For nearly two years, messaging app Signal beat censors in Egypt, Qatar, and the UAE through a technique known as domain fronting.
Telegram has used a similar approach to ensure its app remains accessible in Russia, despite heavy attempts to block it.
Thanks to the way modern online services are hosted, there is no single Internet Protocol (IP) address governments can force Internet service providers to block on their networks.
This hasn’t stopped Russia from blocking millions of IP addresses belonging to Amazon and Google, however, in an attempt to bring down Telegram.
Its attempts have disrupted the country’s banking and retail sectors, and prevented access to several Google services.
Telegram has remained mostly available in Russia, despite the multiple blocking attempts.
There is one weakness in the modern Internet which, had it not been for domain fronting, would have made it easy for censors to block apps like Signal and Telegram, however.
Vulnerability through encryption
A critical feature for Signal and Telegram is their ability to encrypt messages end-to-end. This is what makes them a target for governments.
In a twist of irony, the Transport Layer Security (TLS) protocol which is needed for secure communications exposes the name of the server with which an encrypted session is initiated.
This gives censors all they need to block a particular service.
Thanks to a peculiarity built into several cloud environments, , though, it was possible to work around the Server Name Indication handshake in TLS.
Dubbed “domain fronting”, the technique made a TLS request look like it came from a Google or Amazon server.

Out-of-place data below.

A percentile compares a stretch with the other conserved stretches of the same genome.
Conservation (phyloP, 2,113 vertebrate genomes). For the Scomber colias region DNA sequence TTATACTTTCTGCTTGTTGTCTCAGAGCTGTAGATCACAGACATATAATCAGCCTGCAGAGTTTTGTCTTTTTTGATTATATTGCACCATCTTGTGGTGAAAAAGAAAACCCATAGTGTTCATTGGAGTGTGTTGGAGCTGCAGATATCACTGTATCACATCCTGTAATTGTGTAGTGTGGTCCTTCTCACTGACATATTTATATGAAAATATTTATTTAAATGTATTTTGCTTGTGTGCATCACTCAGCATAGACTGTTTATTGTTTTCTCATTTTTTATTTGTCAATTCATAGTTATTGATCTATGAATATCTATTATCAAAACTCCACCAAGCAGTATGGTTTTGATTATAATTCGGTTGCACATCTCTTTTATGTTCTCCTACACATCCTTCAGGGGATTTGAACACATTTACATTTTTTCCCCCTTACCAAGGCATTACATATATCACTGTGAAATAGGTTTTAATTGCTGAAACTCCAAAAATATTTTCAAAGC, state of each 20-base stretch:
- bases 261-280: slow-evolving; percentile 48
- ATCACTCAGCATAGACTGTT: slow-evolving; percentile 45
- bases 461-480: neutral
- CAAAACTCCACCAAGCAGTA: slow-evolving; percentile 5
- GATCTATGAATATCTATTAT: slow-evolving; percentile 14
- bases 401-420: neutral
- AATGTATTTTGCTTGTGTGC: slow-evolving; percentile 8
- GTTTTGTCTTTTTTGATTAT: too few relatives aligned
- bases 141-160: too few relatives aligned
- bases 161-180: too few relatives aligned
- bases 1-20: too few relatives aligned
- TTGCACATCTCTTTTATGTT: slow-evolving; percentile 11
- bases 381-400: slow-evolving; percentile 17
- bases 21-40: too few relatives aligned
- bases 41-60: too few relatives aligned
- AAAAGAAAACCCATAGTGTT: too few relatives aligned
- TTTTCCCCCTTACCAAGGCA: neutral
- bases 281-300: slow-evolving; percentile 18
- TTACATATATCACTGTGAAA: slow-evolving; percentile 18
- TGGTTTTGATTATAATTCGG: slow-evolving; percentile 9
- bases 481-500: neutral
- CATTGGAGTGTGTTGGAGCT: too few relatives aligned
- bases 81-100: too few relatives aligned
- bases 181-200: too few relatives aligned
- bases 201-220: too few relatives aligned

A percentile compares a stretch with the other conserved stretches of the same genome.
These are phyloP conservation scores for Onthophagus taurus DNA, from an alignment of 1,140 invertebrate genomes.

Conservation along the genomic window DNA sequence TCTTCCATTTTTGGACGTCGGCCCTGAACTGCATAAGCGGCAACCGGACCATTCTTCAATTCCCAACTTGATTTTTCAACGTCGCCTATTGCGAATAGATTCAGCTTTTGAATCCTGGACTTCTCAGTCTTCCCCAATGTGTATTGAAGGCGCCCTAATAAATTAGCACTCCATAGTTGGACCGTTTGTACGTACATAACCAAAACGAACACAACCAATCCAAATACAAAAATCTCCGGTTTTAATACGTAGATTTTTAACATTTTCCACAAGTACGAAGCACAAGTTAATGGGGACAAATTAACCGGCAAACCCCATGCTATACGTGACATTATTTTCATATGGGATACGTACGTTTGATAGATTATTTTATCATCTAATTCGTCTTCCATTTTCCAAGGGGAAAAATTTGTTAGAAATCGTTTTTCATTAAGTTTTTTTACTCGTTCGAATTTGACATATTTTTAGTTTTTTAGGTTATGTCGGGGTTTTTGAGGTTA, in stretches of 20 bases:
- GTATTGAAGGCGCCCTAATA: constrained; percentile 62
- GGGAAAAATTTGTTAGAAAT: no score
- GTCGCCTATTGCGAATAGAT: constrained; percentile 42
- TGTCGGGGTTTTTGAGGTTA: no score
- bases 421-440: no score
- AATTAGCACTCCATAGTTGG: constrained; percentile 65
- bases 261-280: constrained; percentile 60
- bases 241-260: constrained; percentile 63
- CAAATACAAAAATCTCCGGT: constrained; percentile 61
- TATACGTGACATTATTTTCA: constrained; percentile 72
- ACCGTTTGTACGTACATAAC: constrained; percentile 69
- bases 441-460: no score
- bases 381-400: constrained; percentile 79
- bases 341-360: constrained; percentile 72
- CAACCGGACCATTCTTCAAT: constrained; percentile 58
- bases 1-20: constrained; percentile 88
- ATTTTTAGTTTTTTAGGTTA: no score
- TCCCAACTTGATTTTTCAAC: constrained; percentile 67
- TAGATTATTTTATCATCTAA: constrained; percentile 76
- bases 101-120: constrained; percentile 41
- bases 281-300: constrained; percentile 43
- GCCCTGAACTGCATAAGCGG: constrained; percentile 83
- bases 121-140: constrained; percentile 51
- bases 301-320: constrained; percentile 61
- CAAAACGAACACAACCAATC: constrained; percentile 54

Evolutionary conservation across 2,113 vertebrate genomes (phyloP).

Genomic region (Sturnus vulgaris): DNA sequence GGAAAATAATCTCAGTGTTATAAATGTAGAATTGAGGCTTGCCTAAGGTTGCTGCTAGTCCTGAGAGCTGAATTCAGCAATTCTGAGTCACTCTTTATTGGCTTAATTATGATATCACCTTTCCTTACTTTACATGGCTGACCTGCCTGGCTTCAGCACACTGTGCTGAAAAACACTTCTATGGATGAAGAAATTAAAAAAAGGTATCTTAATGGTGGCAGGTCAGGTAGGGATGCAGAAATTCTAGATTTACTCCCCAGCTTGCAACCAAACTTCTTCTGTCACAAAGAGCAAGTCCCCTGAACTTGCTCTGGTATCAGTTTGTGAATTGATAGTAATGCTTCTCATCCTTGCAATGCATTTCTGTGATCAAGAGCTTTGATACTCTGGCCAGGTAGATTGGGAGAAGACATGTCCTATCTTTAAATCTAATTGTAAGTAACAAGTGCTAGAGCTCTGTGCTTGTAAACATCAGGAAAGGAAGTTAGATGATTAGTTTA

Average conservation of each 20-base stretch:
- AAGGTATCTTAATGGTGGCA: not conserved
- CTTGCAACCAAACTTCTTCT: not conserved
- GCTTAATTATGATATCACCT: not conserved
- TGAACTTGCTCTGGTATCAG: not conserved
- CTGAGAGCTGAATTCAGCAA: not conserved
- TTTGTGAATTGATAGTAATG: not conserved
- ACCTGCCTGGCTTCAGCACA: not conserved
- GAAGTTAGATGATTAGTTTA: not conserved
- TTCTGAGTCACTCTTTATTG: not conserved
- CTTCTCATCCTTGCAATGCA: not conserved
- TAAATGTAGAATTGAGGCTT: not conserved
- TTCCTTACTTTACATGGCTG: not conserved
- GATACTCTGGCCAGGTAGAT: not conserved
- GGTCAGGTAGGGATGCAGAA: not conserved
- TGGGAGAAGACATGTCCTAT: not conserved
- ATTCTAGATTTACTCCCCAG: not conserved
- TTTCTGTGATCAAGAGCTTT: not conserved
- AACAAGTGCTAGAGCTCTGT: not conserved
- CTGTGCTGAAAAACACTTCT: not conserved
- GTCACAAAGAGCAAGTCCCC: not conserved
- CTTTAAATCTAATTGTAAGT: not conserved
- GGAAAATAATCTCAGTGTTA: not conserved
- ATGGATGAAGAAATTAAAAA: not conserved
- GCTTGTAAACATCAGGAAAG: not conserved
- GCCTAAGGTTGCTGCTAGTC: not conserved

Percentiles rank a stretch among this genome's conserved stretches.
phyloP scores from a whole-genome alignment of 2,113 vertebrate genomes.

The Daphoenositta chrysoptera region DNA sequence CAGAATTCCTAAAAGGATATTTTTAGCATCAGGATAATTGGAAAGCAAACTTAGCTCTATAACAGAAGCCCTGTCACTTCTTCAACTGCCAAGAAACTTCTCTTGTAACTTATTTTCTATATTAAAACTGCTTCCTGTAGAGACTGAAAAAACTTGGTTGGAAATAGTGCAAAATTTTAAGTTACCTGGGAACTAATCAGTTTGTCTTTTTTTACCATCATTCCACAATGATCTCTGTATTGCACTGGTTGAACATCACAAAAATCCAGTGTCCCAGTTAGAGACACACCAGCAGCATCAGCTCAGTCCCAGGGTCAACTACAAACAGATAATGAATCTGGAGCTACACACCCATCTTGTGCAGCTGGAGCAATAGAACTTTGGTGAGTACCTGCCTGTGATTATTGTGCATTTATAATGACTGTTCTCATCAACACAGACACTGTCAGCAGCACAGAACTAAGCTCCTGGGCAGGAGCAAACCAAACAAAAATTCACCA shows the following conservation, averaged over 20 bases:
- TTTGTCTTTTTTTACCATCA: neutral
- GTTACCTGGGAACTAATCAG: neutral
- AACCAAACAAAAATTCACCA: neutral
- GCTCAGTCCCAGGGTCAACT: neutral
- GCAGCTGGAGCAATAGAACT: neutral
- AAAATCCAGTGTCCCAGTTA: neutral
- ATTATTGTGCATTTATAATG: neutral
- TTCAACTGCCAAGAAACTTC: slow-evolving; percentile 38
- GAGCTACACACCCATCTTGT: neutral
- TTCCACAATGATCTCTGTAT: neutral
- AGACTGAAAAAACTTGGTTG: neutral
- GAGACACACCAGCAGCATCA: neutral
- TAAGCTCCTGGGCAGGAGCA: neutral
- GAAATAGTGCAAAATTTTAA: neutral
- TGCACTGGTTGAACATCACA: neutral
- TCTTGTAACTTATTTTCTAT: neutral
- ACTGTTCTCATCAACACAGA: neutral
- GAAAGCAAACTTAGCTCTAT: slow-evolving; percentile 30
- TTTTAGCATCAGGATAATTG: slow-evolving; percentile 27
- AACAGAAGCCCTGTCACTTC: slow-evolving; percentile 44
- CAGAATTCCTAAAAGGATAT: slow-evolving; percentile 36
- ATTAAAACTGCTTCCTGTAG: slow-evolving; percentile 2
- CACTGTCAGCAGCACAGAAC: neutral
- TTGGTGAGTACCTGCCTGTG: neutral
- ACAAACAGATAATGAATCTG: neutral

“When access to Signal was originally censored in Egypt, Oman, Qatar, and UAE, we responded by deploying domain fronting in those countries through Google App Engine,” stated Signal founder Matthew Rosenfield, known online as Moxie Marlinspike.
“This meant that to block Signal, those countries would also have to block google.com.”
That was not a step countries were willing to take, and as a result Signal was accessible – despite direct access being blocked.
Crucially, this required no new configurations from users, and they could simply install the app and use it as normal.
In recent weeks, however, Google and Amazon have blocked domain fronting on their App Engine and CloudFront services, respectively.
Microsoft’s Azure cloud is expected to follow suit.
“Domain fronting has never been a supported feature at Google,” said the company.
“Until recently, it worked because of a quirk of our software stack. We’re constantly evolving our network, and as part of a planned software update, domain fronting no longer works. We don’t have any plans to offer it as a feature.”
Amazon released a similar statement recently when it announced Enhanced Domain Protections for Amazon CloudFront Requests.
It said that in certain cases, tools such as malware can use domain fronting between unrelated domains to evade restrictions that can be imposed at the TLS layer.
“Clearly, no customer ever wants to find that someone else is masquerading as their innocent, ordinary domain,” said Amazon.
Bad news for activists
Rosenfield said that with the Google and Amazon clouds out of the picture, it appears that domain fronting is no longer a viable technique to circumvent censorship.
“The idea behind domain fronting was that to block a single site, you’d have to block the rest of the Internet as well. In the end, the rest of the Internet didn’t like that plan,” said Rosenfield.
He said Signal is considering ideas for a more robust system, but added that the changes in the cloud ecosystem happened very suddenly.
“Our team is only a few people, and developing new techniques will take time,” he said.
“Moreover, if recent changes by large cloud providers indicate a commitment to providing network-level visibility into the final destination of encrypted traffic flows, then the range of potential solutions becomes severely limited.”